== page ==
The subject of this proposal is a new, collaborative approach to improve the diagnosis of primary immunodeficiency diseases (PIDs). These patients have individually rare, monogenic disorders leading to severe infections, autoimmunity, and inflammation. The prevalence of PIDs is ~1:10,000 and approximately half have antibody deficiencies as their main immunological phenotype. Most doctors are unaware of these diseases and many patients go years without a diagnosis, costing the system tens of thousands of dollars per patient yearly and unnecessarily increasing morbidity and mortality. There is a tremendous, untapped opportunity to advance the diagnosis of patients with PIDs. We propose to utilize new machine-learning approaches to algorithmically identify patients with PIDs from their electronic health records (EHR). To accomplish our goals, we have built a coalition of computational genomics groups at UCLA, UCSF, and Vanderbilt (Computational team), and clinical immunology groups at the five University of California medical centers (Los Angeles, San Francisco, Irvine, San Diego, and Davis) (Immunology team). We propose to: Identify patients with rare immune diseases by phenotype risk scoring (Aim 1). We will speed the identification of patients with rare immune diseases by surveilling the EHR using a phenotype risk scoring approach, building upon recently published work in Science. We will apply this approach to the UCLA, UCSF, and Vanderbilt clinical data repositories to identify potential cases. We will improve risk scoring by considering gender, age, and race/ethnicity. We will classify patients by whether they have an infection phenotype or immune dysregulation phenotype. Subsequently, we will expand to the larger, UC Health-wide Data Warehouse (UCHWDW), entailing 15+ million patients across all UC medical centers. We will then Identify the genetic immune diseases for these newly found subjects (Aim 2). We will follow the state-of-the-art approach employed by the UCLA and Vanderbilt Undiagnosed Disease Network (UDN) sites. We will start by sequencing all the known antibody deficiency patients across the Immunology team sites while collaboratively pre-reviewing identified cases from Aim 1 on monthly video-calls. For selected subjects, we will perform whole genome and RNA sequencing. Clinical and research laboratory testing will bring closure to the diagnostic odyssey for these subjects. The overall impact of this work accelerates the diagnosis and cure of PIDs. This project will also serve as a demonstration of how immunology sites can work together sharing electronic medical records and genomic data to advance care.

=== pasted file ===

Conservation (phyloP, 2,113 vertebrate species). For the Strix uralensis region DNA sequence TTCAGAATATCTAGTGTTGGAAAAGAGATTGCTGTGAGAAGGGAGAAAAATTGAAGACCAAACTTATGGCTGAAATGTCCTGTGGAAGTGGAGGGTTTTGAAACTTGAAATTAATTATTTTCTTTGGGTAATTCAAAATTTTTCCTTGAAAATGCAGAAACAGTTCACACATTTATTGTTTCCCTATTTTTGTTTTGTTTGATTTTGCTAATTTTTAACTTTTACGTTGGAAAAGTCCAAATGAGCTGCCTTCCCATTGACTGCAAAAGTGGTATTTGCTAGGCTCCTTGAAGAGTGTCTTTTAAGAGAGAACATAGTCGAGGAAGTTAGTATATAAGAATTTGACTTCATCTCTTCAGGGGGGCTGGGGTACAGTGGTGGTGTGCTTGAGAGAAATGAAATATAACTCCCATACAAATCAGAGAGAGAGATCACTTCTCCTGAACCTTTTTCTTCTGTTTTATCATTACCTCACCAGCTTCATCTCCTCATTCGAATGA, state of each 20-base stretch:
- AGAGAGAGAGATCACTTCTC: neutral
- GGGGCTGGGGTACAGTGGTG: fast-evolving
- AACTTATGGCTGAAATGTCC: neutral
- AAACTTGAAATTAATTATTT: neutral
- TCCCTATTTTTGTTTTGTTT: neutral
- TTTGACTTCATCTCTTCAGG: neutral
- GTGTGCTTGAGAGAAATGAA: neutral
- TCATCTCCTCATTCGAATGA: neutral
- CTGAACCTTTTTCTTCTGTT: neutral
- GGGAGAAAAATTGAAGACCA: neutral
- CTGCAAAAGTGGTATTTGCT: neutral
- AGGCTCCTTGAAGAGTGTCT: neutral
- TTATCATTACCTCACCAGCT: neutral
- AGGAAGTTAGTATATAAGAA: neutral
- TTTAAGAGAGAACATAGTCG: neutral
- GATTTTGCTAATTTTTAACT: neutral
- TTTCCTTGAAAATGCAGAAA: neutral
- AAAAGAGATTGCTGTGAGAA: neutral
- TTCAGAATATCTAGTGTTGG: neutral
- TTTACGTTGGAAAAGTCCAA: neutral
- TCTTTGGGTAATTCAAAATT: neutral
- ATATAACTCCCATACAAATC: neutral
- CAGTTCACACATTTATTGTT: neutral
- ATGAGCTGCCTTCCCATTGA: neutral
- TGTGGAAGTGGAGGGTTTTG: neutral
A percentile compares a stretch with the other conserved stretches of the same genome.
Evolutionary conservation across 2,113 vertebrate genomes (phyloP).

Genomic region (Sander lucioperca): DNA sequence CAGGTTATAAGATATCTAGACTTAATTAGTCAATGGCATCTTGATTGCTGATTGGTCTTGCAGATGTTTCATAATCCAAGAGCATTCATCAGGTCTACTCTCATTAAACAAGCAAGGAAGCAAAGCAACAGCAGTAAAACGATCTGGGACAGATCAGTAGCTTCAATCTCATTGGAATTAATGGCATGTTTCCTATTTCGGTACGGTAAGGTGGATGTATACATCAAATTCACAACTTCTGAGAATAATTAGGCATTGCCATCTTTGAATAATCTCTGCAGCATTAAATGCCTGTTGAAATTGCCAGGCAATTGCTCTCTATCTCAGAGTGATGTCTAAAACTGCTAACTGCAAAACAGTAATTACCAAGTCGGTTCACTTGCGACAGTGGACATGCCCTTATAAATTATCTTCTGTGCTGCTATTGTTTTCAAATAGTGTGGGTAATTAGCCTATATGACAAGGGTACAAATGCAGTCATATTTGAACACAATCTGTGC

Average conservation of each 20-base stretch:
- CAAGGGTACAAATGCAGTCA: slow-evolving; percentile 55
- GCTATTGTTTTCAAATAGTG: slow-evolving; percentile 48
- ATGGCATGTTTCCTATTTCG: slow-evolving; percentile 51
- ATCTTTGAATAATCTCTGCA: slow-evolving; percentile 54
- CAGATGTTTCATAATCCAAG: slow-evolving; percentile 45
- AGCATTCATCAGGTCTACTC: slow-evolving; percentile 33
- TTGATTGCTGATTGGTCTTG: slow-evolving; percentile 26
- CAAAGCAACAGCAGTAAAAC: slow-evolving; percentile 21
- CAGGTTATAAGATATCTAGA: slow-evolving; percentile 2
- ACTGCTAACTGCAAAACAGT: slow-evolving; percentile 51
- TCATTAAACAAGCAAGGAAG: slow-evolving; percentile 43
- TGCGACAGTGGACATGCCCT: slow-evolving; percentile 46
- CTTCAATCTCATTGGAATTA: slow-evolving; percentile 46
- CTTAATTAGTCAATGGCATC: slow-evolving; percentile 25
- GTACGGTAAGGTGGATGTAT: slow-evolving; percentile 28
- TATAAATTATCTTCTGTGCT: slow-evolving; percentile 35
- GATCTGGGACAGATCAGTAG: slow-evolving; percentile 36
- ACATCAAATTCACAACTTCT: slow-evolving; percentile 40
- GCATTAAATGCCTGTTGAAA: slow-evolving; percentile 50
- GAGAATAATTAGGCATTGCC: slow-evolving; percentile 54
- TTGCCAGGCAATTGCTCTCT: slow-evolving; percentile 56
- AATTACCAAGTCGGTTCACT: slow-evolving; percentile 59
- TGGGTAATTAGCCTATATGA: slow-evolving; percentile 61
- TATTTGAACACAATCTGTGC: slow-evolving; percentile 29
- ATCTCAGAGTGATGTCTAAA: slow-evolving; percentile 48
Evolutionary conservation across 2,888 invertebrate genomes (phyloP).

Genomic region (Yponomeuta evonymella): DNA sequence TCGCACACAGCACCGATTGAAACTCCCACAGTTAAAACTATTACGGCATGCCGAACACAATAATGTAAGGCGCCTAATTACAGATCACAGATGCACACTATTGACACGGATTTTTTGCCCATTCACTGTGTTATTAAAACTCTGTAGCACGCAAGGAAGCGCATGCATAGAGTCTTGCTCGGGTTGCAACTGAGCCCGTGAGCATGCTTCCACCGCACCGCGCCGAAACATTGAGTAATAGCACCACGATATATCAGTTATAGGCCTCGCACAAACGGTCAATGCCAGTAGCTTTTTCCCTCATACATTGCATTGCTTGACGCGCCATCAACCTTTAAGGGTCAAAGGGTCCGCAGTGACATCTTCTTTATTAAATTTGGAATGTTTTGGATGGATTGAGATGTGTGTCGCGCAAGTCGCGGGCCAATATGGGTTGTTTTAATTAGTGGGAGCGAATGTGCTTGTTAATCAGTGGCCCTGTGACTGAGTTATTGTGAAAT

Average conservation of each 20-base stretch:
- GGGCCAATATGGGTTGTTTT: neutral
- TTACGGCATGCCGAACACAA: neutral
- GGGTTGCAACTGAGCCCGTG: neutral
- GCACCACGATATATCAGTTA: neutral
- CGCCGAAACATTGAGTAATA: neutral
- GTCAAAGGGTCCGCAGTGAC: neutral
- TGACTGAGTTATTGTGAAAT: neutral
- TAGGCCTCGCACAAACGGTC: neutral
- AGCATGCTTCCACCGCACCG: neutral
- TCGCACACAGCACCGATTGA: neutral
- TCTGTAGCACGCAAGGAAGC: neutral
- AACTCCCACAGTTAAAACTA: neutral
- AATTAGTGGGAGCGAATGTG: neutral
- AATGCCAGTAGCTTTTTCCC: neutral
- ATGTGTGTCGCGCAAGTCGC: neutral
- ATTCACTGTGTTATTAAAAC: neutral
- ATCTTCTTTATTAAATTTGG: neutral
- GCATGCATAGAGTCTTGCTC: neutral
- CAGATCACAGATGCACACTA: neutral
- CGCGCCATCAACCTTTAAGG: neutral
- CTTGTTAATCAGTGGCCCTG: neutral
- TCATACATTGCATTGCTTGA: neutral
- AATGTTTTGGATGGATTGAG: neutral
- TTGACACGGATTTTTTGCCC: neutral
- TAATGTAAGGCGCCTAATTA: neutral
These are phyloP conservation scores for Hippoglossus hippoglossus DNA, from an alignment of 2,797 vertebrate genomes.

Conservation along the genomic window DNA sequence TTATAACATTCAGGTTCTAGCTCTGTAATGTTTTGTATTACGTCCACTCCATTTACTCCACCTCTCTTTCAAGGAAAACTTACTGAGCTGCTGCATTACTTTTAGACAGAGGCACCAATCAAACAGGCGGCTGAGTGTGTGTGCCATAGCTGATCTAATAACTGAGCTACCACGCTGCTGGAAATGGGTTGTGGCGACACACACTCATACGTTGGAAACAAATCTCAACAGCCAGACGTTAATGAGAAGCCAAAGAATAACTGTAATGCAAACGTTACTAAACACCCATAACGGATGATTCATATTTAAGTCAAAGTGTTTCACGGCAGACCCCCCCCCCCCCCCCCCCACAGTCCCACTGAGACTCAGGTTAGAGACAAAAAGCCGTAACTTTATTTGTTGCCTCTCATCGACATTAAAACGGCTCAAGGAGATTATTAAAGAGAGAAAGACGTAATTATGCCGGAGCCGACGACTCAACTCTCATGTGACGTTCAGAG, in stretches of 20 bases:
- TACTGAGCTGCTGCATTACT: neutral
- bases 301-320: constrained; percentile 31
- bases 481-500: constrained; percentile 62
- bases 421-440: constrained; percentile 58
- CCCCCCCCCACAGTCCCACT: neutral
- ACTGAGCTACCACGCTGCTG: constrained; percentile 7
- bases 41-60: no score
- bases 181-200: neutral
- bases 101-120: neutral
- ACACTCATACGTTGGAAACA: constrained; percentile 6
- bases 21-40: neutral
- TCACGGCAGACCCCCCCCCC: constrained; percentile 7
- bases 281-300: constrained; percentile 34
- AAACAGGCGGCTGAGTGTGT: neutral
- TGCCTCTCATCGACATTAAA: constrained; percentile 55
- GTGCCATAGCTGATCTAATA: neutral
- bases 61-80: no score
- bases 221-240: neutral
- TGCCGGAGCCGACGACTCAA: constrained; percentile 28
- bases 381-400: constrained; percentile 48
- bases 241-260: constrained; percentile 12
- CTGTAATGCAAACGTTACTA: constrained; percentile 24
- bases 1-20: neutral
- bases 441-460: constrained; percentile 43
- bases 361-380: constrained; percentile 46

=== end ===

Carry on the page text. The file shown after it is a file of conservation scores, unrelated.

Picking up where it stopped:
Public Health Relevance

A major challenge for patients with immune diseases is the delay in diagnosis that leads to morbidity and mortality. This proposal combines teams from the five medical centers of the University of California and Vanderbilt to apply advanced computational, machine-learning approaches to identify patients with genetic immunodeficiency diseases. This approach will dramatically improve the care of otherwise-neglected patients with rare diseases.

National Institute of Health (NIH)
National Institute of Allergy and Infectious Diseases (NIAID)
Research Project (R01)
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Special Emphasis Panel (ZRG1)
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Voulgaropoulou, Frosso
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University of California Los Angeles
Schools of Medicine
Los Angeles
United States
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